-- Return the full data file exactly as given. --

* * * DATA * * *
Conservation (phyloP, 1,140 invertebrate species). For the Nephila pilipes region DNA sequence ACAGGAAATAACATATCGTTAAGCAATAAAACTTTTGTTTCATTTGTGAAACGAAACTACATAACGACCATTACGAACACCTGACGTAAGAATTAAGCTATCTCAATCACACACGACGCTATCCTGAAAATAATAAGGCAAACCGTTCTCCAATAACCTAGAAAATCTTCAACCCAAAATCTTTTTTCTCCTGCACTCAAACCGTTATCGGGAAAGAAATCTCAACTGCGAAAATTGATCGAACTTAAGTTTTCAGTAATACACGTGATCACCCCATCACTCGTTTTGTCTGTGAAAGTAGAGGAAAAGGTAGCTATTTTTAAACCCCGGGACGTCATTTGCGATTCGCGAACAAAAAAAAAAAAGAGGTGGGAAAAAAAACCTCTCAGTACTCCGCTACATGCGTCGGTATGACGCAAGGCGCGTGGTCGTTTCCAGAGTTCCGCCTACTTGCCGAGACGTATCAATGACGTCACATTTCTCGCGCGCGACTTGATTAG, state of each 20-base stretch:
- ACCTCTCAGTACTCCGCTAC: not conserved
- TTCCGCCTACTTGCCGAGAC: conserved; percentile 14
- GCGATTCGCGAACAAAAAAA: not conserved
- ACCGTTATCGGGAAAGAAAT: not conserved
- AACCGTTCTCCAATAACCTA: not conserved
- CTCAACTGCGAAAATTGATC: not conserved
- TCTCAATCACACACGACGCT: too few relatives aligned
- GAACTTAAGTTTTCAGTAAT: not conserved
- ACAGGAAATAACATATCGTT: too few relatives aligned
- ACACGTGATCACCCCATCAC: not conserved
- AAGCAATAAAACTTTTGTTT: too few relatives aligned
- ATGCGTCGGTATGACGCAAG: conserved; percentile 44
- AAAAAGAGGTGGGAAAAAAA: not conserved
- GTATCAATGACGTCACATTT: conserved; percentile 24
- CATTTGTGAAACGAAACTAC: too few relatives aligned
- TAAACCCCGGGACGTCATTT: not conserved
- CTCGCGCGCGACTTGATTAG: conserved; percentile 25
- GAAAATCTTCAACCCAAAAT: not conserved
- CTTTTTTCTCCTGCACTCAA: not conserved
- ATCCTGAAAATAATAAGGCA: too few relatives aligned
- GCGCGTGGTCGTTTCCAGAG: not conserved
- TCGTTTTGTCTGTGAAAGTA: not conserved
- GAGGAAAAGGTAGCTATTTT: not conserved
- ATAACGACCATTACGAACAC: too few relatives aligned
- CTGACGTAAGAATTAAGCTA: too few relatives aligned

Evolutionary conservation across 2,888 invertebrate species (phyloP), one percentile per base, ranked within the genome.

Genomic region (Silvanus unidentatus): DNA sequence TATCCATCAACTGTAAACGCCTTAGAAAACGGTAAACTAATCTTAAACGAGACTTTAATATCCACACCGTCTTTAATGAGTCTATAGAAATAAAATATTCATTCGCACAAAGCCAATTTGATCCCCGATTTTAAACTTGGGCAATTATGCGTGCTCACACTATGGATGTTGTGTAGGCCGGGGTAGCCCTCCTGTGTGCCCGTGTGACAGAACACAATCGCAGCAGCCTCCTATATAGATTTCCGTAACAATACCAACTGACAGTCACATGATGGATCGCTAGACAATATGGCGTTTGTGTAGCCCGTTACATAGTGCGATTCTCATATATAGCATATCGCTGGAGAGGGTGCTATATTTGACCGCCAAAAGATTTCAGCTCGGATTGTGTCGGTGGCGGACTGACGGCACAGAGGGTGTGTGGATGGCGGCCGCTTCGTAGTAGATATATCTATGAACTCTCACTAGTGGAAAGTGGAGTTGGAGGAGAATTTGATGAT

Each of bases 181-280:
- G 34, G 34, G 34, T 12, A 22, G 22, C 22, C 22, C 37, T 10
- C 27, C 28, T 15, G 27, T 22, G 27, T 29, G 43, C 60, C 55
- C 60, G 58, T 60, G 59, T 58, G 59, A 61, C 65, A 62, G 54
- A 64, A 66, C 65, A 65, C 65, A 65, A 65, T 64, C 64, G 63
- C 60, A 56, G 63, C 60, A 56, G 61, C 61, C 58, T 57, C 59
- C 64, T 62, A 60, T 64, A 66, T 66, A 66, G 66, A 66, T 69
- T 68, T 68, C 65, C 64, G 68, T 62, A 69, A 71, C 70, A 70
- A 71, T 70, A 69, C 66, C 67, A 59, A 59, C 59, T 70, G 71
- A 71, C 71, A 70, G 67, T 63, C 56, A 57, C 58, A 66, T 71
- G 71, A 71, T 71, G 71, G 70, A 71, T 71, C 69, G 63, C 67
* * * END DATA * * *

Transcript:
Conservation (phyloP, 1,140 invertebrate species). For the Nephila pilipes region DNA sequence ACAGGAAATAACATATCGTTAAGCAATAAAACTTTTGTTTCATTTGTGAAACGAAACTACATAACGACCATTACGAACACCTGACGTAAGAATTAAGCTATCTCAATCACACACGACGCTATCCTGAAAATAATAAGGCAAACCGTTCTCCAATAACCTAGAAAATCTTCAACCCAAAATCTTTTTTCTCCTGCACTCAAACCGTTATCGGGAAAGAAATCTCAACTGCGAAAATTGATCGAACTTAAGTTTTCAGTAATACACGTGATCACCCCATCACTCGTTTTGTCTGTGAAAGTAGAGGAAAAGGTAGCTATTTTTAAACCCCGGGACGTCATTTGCGATTCGCGAACAAAAAAAAAAAAGAGGTGGGAAAAAAAACCTCTCAGTACTCCGCTACATGCGTCGGTATGACGCAAGGCGCGTGGTCGTTTCCAGAGTTCCGCCTACTTGCCGAGACGTATCAATGACGTCACATTTCTCGCGCGCGACTTGATTAG, state of each 20-base stretch:
- ACCTCTCAGTACTCCGCTAC: not conserved
- TTCCGCCTACTTGCCGAGAC: conserved; percentile 14
- GCGATTCGCGAACAAAAAAA: not conserved
- ACCGTTATCGGGAAAGAAAT: not conserved
- AACCGTTCTCCAATAACCTA: not conserved
- CTCAACTGCGAAAATTGATC: not conserved
- TCTCAATCACACACGACGCT: too few relatives aligned
- GAACTTAAGTTTTCAGTAAT: not conserved
- ACAGGAAATAACATATCGTT: too few relatives aligned
- ACACGTGATCACCCCATCAC: not conserved
- AAGCAATAAAACTTTTGTTT: too few relatives aligned
- ATGCGTCGGTATGACGCAAG: conserved; percentile 44
- AAAAAGAGGTGGGAAAAAAA: not conserved
- GTATCAATGACGTCACATTT: conserved; percentile 24
- CATTTGTGAAACGAAACTAC: too few relatives aligned
- TAAACCCCGGGACGTCATTT: not conserved
- CTCGCGCGCGACTTGATTAG: conserved; percentile 25
- GAAAATCTTCAACCCAAAAT: not conserved
- CTTTTTTCTCCTGCACTCAA: not conserved
- ATCCTGAAAATAATAAGGCA: too few relatives aligned
- GCGCGTGGTCGTTTCCAGAG: not conserved
- TCGTTTTGTCTGTGAAAGTA: not conserved
- GAGGAAAAGGTAGCTATTTT: not conserved
- ATAACGACCATTACGAACAC: too few relatives aligned
- CTGACGTAAGAATTAAGCTA: too few relatives aligned

Evolutionary conservation across 2,888 invertebrate species (phyloP), one percentile per base, ranked within the genome.

Genomic region (Silvanus unidentatus): DNA sequence TATCCATCAACTGTAAACGCCTTAGAAAACGGTAAACTAATCTTAAACGAGACTTTAATATCCACACCGTCTTTAATGAGTCTATAGAAATAAAATATTCATTCGCACAAAGCCAATTTGATCCCCGATTTTAAACTTGGGCAATTATGCGTGCTCACACTATGGATGTTGTGTAGGCCGGGGTAGCCCTCCTGTGTGCCCGTGTGACAGAACACAATCGCAGCAGCCTCCTATATAGATTTCCGTAACAATACCAACTGACAGTCACATGATGGATCGCTAGACAATATGGCGTTTGTGTAGCCCGTTACATAGTGCGATTCTCATATATAGCATATCGCTGGAGAGGGTGCTATATTTGACCGCCAAAAGATTTCAGCTCGGATTGTGTCGGTGGCGGACTGACGGCACAGAGGGTGTGTGGATGGCGGCCGCTTCGTAGTAGATATATCTATGAACTCTCACTAGTGGAAAGTGGAGTTGGAGGAGAATTTGATGAT

Each of bases 181-280:
- G 34, G 34, G 34, T 12, A 22, G 22, C 22, C 22, C 37, T 10
- C 27, C 28, T 15, G 27, T 22, G 27, T 29, G 43, C 60, C 55
- C 60, G 58, T 60, G 59, T 58, G 59, A 61, C 65, A 62, G 54
- A 64, A 66, C 65, A 65, C 65, A 65, A 65, T 64, C 64, G 63
- C 60, A 56, G 63, C 60, A 56, G 61, C 61, C 58, T 57, C 59
- C 64, T 62, A 60, T 64, A 66, T 66, A 66, G 66, A 66, T 69
- T 68, T 68, C 65, C 64, G 68, T 62, A 69, A 71, C 70, A 70
- A 71, T 70, A 69, C 66, C 67, A 59, A 59, C 59, T 70, G 71
- A 71, C 71, A 70, G 67, T 63, C 56, A 57, C 58, A 66, T 71
- G 71, A 71, T 71, G 71, G 70, A 71, T 71, C 69, G 63, C 67